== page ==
TR-MUL5 cells were seeded into a 24-well plate at a density of 1 × 105 cells per well and incubated for 24 h. The cells were serum-starved for 17 h and stimulated with 10–50 μM acrolein for 3 h. Total GSH levels were measured using a total GSH assay kit (Nikken Seil Co., Ltd., Shizuoka, Japan), according to the manufacturer's protocol.
Migration capacity was assessed using the Oris™ Cell Migration Assay kit (Platypus Technologies, Madison, WI, USA) according to the manufacturer's protocol. Briefly, TR-MUL5 cells were seeded into a collagen I-coated 96-well Oris™ plate at a density of 1 × 105 cells per well and incubated for 24 h at 33°C in an atmosphere of 95% air and 5% CO2. The cells were starved for 17 h and stimulated with 25 μM acrolein for 24 h. Ripasudil (0.08, 0.4, or 2 μM) and the DNA synthesis inhibitor aphidicolin (10 μg/mL) were added to the cells 1 h prior to the start of migration. Silicone stoppers were then removed to allow cell migration to the central detection zone for 24 h at 33°C in an atmosphere of 95% air and 5% CO2. The cell migration area was evaluated using BIOREVO BZ-9000 (Keyence) and analyzed with a BZ-II analyzer (Keyence).
All results are presented as the mean ± SEM. Student's t-test was used for pairwise statistical comparisons between groups, and one-way ANOVA, followed by the post-hoc Tukey-Kramer test, if appropriate, was used for multiple comparisons. Differences in the means were considered statistically significant at P < 0.05.
Tissue Localization of ROCKs in Fibrovascular Tissues of PDR
Immunofluorescence staining was performed to determine the localization of ROCKs in fibrovascular tissues obtained from patients with PDR. ROCK1 staining was observed in clusters of GFAP-positive cells and vascular structures in fibrovascular tissues (Figure 1A). Similarly, ROCK2 signals were found in clusters of GFAP-positive cells; however, its fluorescence staining intensity was relatively faint (Figure 1B). High-magnification images revealed that immunoreactivity of ROCK1 and ROCK2 was the most abundant in the areas surrounding the nuclei (Figures 1A,B). These data indicate that ROCKs are predominantly localized in the cytoplasm of glial cells in fibrovascular tissues.
Figure 1. Localization of ROCKs in GFAP-positive cells in fibrovascular tissues of patients with PDR. (A) Representative fluorescent micrographs of ROCK1 immunofluorescence in fibrovascular tissues. (a) Green, GFAP (Alexa Fluor® 488). (b) Red, ROCK1 (Alexa Fluor® 546). (c) Blue, nuclei counterstained with DAPI. (d) Merged image. Arrows indicate the co-localization of ROCK1 with GFAP in the fibrovascular tissue. (e) High-magnification image. (f) Negative control (mouse and rabbit IgG) in sequential sections. (B) Representative fluorescence micrographs of ROCK2 immunofluorescence in fibrovascular tissues. (a) Green, GFAP (Alexa Fluor® 488). (b) Red, ROCK2 (Alexa Fluor® 546). (c) Blue, nuclei counterstained with DAPI. (d) Merged image. Arrows indicate co-localization of ROCK-2 with GFAP in fibrovascular tissue. (e) High-magnification image. (f) Negative control (mouse and rabbit IgG) in sequential sections. Scale bars, 25 μm.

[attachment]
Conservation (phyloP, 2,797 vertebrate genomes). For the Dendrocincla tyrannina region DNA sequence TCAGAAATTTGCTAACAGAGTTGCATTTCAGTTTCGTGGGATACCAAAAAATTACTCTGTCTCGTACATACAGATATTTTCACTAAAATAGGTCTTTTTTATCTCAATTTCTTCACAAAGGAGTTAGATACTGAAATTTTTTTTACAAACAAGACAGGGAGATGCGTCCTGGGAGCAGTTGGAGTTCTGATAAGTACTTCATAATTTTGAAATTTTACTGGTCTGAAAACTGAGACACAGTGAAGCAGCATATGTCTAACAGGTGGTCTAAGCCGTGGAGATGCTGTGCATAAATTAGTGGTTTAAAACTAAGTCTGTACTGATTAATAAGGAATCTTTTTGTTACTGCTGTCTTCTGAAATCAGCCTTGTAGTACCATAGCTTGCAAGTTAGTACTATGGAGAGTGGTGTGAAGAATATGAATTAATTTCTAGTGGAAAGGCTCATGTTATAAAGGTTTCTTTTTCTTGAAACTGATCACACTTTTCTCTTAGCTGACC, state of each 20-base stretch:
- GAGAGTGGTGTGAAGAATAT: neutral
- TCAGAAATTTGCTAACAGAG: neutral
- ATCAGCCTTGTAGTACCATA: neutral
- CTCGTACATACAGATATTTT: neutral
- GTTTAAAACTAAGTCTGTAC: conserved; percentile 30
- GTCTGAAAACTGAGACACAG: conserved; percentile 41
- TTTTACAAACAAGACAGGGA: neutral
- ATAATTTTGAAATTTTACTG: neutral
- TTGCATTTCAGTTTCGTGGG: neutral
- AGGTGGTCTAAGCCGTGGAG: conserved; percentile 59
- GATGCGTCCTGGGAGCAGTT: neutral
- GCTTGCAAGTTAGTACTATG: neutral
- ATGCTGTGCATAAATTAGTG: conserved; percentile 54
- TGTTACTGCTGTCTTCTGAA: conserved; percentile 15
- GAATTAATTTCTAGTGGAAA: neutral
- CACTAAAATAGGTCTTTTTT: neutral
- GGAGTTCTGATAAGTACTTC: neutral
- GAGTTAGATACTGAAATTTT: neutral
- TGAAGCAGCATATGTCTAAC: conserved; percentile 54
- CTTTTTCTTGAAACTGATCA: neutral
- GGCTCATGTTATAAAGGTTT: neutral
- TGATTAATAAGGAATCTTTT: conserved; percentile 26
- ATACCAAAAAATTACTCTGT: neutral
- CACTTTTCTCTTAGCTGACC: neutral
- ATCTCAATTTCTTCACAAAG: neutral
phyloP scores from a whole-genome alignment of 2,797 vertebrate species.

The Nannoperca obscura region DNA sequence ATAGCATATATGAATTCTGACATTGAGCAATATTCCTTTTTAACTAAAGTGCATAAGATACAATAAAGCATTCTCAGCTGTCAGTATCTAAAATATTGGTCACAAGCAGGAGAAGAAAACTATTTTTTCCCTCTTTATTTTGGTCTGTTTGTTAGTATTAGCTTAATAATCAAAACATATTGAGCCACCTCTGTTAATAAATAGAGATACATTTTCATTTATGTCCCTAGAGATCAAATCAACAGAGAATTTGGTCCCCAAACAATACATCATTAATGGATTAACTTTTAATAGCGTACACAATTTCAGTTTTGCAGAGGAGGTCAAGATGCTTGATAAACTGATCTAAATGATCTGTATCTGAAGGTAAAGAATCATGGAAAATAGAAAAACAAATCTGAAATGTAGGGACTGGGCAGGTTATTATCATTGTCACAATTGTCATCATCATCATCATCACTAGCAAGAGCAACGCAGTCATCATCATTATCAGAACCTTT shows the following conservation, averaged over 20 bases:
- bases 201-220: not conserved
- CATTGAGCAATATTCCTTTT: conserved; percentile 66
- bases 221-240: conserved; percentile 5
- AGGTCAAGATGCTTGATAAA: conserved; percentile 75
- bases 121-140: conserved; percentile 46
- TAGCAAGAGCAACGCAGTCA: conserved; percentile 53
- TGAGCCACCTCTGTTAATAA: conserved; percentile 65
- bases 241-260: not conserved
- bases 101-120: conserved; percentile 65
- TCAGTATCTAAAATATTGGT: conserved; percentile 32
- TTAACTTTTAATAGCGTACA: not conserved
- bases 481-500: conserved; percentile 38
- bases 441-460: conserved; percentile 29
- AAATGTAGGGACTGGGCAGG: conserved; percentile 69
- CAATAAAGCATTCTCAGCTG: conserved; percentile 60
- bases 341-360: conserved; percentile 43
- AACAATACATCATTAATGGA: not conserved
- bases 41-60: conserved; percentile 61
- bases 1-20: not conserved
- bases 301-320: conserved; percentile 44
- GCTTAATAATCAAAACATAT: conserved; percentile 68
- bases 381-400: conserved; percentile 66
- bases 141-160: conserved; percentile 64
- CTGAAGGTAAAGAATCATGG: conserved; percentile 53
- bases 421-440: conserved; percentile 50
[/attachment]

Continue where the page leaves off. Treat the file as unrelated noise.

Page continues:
Acrolein Induces ROCK1 Production in Retinal Glial Cells
To evaluate the changes in expression of ROCKs and its associated molecules in Müller glial cells stimulated with acrolein, the mRNA levels of Rock1, Rock2, Mypt1, and Mlc2 mRNA were assessed. Rock1 mRNA expression was significantly increased by acrolein stimulation in a dose-dependent manner (n = 3 each, P < 0.01, Figure 2A), whereas Rock2 mRNA expression decreased in response to acrolein exposure (Figure 2B). In addition, the mRNA levels of Mypt1 and Mlc2 were not changed after acrolein stimulation (Figures 2C,D).
Figure 2. Effect of acrolein on transcriptional levels of Rocks, Mypt1, and Mlc2 in TR-MUL5 cells. The mRNA expression levels of (A) Rock1, (B) Rock2, (C) Mypt1, and (D) Mlc2 when TR-MUL5 cells were incubated with acrolein (0–50 μM, n = 6 each). Values represent mean ± SEM; *P < 0.05; **P < 0.01; N.S., not significant.
In accordance with real-time PCR data, western blotting (Figure 3A) revealed an increase in ROCK1 production in TR-MUL5 cells stimulated with acrolein (n = 3 each, P < 0.05, Figure 3B). Furthermore, acrolein increased cleaved form of ROCK1 in a dose-dependent manner (n = 4 each, P < 0.05, Figures 3A,C). The protein levels of MYPT1 and MLC2 showed no increase with acrolein stimulation (Figure 3D).
Figure 3. Effect of acrolein on protein levels of ROCK1, MYPT1, and MLC2 in TR-MUL5 cells. (A) Western blotting of total and cleaved forms of ROCK1 protein when TR-MUL5 cells were incubated with acrolein (0–50 μM). (B,C) Densitometric analysis of the bands. (B) Total forms of ROCK1 protein (0–50 μM, n = 3 each). (C) Relative cleaved forms of ROCK1 protein (0–50 μM, n = 4 each). (D) Total protein of MYPT1 and MLC2 in TR-MUL5 cells exposed to acrolein (0–50 μM). Values represent mean ± SEM; *P < 0.05.
Oxidative Stress Mediates ROCK1 Production in Retinal Müller Glial Cells Under Acrolein Stimulation
Based on the real-time PCR results, we focused on ROCK1 and examined whether oxidative stress is involved in acrolein-induced ROCK1 production in Müller glial cells. Total GSH levels were reduced from 4.19 nmol/mg to 1.56 nmol/mg in TR-MUL5 cells after acrolein stimulation (n = 4, P < 0.05, Figure 4A). Furthermore, ROCK1 expression showed an ~4-fold increase in TR-MUL5 cells stimulated with acrolein compared to the control cells, while the increase was abolished by NAC in a dose-dependent manner (n = 3, P < 0.01, Figure 4B). In response to hydrogen peroxide, ROCK1 expression showed an ~4-fold increase in TR-MUL5 cells compared with the control (n = 3, P < 0.05, Figure 4C).
Figure 4. Impact of acrolein stimulation on antioxidant defense systems in TR-MUL5 cells. (A) Total GSH levels when TR-MUL5 cells were exposed to acrolein for 3 h. (B) Rock1 mRNA levels in acrolein-stimulated TR-MUL5 cells with or without treatment of N-acetylcysteine (NAC) (n = 3 each). (C) Rock1 mRNA levels in TR-MUL5 cells treated with or without hydrogen peroxide (n = 3 each). Values represent mean ± SEM; *P < 0.05; **P < 0.01.